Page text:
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India is embroiled in a debate over how to call a woman president

This content was published on Jul 29, 2022 – 07:33

Indira Guerrero

New Delhi, July 29 (EFE) .- Draupadi Murmu, the first tribal representative and the second woman in the history of an Asian country, became the President of India, sparking a debate on how to refer. In the absence of a precise feminine word in Hindi for the post of head of state.

The controversy stems from the use of a masculine name, the Hindi word “Rashtrapati” referring to the President of the nation, and the feminine for the High President could be considered an offence.

“The word for president in Hindi is rashtra-pati. The word is a compound of ‘rashtra’ meaning nation and ‘pati’ meaning husband or owner, so it is a masculine word,” explained Prof. Efe of Indian Languages. Intekhab Alam.

‘Pathi’ has a feminine meaning ‘patni’, ‘wife’ and this week one of the opposition leaders of the historic Congress Party, Adhir Ranjan Chowdhury, referred to Murmu as “Rashtrapadni”, sparking reactions. The Hindu nationalist BJP, which forms the government and includes the current president, called it “sexual abuse”.

According to Alam, “Calling her a President Rashtrapadni is not good. It’s like saying she is the woman of the entire nation, so it looks defamatory.”

Finance Minister Nirmala Sitharaman has urged Congress president Sonia Gandhi to apologize as a woman for deliberately trying to offend Murmu.

Sonia Gandhi must appear before the nation and apologise,” she said in Parliament, triggering a wave of reaction.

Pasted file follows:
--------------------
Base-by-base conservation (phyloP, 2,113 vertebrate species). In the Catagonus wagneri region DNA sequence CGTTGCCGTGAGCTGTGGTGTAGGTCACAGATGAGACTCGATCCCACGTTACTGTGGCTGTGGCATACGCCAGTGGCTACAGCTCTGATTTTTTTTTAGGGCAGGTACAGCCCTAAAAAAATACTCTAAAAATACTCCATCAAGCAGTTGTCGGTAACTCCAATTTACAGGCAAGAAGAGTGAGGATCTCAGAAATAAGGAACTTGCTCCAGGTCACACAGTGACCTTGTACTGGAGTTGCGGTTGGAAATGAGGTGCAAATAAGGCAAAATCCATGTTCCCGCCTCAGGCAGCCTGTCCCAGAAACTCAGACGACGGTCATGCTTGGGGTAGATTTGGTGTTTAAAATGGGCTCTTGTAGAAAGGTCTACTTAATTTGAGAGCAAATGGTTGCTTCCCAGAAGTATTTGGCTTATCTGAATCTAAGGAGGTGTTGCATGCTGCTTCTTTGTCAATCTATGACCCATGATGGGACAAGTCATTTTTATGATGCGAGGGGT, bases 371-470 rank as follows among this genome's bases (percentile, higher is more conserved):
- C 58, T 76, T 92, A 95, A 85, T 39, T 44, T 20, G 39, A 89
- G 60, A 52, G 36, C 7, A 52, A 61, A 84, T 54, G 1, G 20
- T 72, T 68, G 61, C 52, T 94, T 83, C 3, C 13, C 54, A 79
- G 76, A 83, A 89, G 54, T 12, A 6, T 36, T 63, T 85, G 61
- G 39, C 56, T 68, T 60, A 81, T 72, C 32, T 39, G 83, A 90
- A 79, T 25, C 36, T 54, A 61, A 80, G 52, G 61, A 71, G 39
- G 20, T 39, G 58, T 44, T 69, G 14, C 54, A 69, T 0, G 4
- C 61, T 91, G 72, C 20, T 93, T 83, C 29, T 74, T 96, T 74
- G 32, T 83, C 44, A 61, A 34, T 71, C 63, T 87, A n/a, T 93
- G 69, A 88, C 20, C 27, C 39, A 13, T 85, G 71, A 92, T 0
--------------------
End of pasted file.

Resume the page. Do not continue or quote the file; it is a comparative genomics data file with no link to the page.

The National Commission for Women issued a notice to Chaudhary to appear in person at the institution and give a written explanation for her comments.

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Chaudhary posted a video on Thursday in which he referred to it as “tongue-twisting” while apologizing for the use of the expression, which he believes is a disproportionate reaction.

For the first time in the country’s history, India had already held a similar debate during the presidency of Pratibha Patil (2007-2012).

At the time, many feminist organizations considered Rashtrapadni to be patriarchal and gender-biased and called for the use of a gender-neutral or appropriate term.

However, legal and constitutional experts do not see major problems in using the term which also serves Rashtrapati Bhavan, the President’s secretary.

Ranjana Kumari, one of India’s most recognized women’s rights activists, told Efe that the use of Rashtrapati was “constitutionally valid and she (Murmu) has the same power as any male president.”

In an attempt to refer to herself as Rashtrapadni or wife of the nation, Kumari acknowledges that it has a patriarchal connotation of obedience and submission, such as “she is under the control of her husband, and you add to that.” The entire nation is unacceptable,” he explained.

However, he added that the controversy was “a bit silly”.

For researcher Rita Banerjee, founder of the “50 Million Missing” campaign, the debate is “ridiculous” in a country still fighting for basic rights for women, discriminated and marginalized from birth to death.

“It is ironic that they are focusing on this because the various problems affecting women in India, especially the mass femicides that wiped out 20% of women, really need a serious discussion,” he told Efe, a female abortion and researcher. Infanticide in India.

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For Parneji, the debate heating up politics in India today is not only sterile, but may also try to downplay the fact that “he is for the first time a representative of India’s tribal community at the highest office”.

Murmu, the first indigenous person to attain the presidency, has emerged as an inspirational figure for this nation within a week of his inauguration.

“Daughter of Odisha”, as the president is known in reference to the eastern Indian state from which he hails, was born into a family belonging to the Santhal ethnic community, one of the most discriminated against minorities in the nation. EFE

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(File sources at fototeca.com: Cod.14583708, 14574581, 14574582)

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